Logical connections between computer 702 and the remote computer 748 are depicted as a local area network (LAN) 750 and a general wide area network (WAN) 752. Such networking environments are commonplace in offices, enterprise-wide computer networks, intranets, and the Internet.
When implemented in a LAN networking environment, the computer 702 is connected to a local network 750 via a network interface or adapter 754. When implemented in a WAN networking environment, the computer 702 typically includes a modem 756 or other means for establishing communications over the wide network 752. The modem 756, which can be internal or external to computer 702, can be connected to the system bus 708 via the input/output interfaces 740 or other appropriate mechanisms. It is to be appreciated that the illustrated network connections are exemplary and that other means of establishing communication link(s) between the computers 702 and 748 can be employed.
In a networked environment, such as that illustrated with computing environment 700, program modules depicted relative to the computer 702, or portions thereof, may be stored in a remote memory storage device. By way of example, remote application programs 758 reside on a memory device of remote computer 748. For purposes of illustration, application programs and other executable program components such as the operating system are illustrated herein as discrete blocks, although it is recognized that such programs and components reside at various times in different storage components of the computing device 702, and are executed by the data processor(s) of the computer.
Various modules and techniques may be described herein in the general context of computer-executable instructions, such as program modules, executed by one or more computers or other devices. Generally, program modules include routines, programs, objects, components, data structures, etc. that perform particular tasks or implement particular abstract data types. Typically, the functionality of the program modules may be combined or distributed as desired in various embodiments.
An implementation of these modules and techniques may be stored on or transmitted across some form of computer readable media. Computer readable media can be any available media that can be accessed by a computer. By way of example, and not limitation, computer readable media may comprise “computer storage media” and “communications media.”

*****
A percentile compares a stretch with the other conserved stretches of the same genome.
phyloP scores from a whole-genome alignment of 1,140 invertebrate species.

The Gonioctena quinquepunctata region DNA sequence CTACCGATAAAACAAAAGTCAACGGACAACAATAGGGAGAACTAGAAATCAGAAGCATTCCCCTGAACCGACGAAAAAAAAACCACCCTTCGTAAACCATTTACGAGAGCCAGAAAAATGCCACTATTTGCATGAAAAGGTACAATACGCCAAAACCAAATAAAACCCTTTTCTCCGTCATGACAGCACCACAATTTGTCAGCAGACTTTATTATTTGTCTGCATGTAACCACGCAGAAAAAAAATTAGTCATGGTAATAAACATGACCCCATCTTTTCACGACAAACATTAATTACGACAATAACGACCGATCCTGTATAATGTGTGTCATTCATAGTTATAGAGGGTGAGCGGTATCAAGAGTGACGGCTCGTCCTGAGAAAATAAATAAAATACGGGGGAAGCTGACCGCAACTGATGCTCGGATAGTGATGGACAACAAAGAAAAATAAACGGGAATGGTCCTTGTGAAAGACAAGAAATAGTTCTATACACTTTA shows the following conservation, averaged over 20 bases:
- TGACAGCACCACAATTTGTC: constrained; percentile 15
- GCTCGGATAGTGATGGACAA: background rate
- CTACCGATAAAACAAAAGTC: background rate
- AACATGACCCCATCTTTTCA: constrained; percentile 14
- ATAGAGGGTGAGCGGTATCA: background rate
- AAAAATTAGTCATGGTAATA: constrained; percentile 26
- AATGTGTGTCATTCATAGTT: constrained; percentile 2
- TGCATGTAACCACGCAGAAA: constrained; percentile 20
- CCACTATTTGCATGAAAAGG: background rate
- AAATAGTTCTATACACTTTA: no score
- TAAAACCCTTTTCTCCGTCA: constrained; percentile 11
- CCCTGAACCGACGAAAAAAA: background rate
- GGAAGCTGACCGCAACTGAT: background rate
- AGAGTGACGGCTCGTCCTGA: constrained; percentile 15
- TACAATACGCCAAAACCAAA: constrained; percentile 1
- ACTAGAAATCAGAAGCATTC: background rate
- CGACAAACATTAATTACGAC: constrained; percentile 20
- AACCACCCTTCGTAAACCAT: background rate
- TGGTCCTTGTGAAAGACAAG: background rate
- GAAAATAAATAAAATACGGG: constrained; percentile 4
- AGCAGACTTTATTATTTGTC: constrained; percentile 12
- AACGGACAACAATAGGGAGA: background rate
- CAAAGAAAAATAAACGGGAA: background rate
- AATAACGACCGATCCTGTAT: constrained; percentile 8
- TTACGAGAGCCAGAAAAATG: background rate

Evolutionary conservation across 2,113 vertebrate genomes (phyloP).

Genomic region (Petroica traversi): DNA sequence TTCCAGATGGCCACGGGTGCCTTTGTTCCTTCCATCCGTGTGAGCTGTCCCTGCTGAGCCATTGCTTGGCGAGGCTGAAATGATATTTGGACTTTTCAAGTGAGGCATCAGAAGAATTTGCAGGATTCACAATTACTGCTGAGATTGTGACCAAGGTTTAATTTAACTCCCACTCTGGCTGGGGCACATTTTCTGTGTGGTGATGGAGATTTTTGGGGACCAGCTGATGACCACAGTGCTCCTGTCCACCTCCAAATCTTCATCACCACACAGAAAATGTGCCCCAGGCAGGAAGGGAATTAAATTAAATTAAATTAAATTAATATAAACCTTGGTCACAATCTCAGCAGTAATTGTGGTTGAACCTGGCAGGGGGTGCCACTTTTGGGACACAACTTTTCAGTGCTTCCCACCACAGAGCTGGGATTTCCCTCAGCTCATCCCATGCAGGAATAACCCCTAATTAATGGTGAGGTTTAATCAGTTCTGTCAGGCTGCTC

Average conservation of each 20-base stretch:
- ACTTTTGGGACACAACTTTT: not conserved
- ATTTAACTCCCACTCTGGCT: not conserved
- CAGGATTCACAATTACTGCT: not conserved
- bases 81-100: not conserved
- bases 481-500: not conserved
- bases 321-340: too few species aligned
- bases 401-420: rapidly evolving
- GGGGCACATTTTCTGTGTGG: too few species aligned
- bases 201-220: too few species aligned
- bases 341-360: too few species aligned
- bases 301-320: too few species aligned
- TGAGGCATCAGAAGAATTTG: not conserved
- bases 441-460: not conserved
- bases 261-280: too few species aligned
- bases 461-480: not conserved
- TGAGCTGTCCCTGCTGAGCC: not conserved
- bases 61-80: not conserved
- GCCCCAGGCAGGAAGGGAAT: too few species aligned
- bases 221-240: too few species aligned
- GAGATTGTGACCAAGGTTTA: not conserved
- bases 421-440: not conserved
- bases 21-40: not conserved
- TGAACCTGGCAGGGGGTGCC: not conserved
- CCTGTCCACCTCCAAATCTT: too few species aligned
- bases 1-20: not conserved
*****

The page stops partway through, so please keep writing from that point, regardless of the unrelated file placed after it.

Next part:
“Computer storage media” includes volatile and non-volatile, removable and non-removable media implemented in any method or technology for storage of information such as computer readable instructions, data structures, program modules, or other data. Computer storage media includes, but is not limited to, RAM, ROM, EEPROM, flash memory or other memory technology, CD-ROM, digital versatile disks (DVD) or other optical storage, magnetic cassettes, magnetic tape, magnetic disk storage or other magnetic storage devices, or any other medium which can be used to store the desired information and which can be accessed by a computer.
“Communication media” typically embodies computer readable instructions, data structures, program modules, or other data in a modulated data signal, such as carrier wave or other transport mechanism. Communication media also includes any information delivery media. The term “modulated data signal” means a signal that has one or more of its characteristics set or changed in such a manner as to encode information in the signal. By way of example, and not limitation, communication media includes wired media such as a wired network or direct-wired connection, and wireless media such as acoustic, RF, infrared, and other wireless media. Combinations of any of the above are also included within the scope of computer readable media.
Although the description above uses language that is specific to structural features and/or methodological acts, it is to be understood that the invention defined in the appended claims is not limited to the specific features or acts described. Rather, the specific features and acts are disclosed as exemplary forms of implementing the invention.
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|U.S. Classification||381/107, 700/94, 381/104, 381/106, 381/102|
|International Classification||H03G3/30, H03G3/00|
|Dec 9, 2014||AS||Assignment|
Owner name: MICROSOFT TECHNOLOGY LICENSING, LLC, WASHINGTON
Free format text: ASSIGNMENT OF ASSIGNORS INTEREST;ASSIGNOR:MICROSOFT CORPORATION;REEL/FRAME:034564/0001
Effective date: 20141014
|Apr 24, 2015||FPAY||Fee payment|
Year of fee payment: 4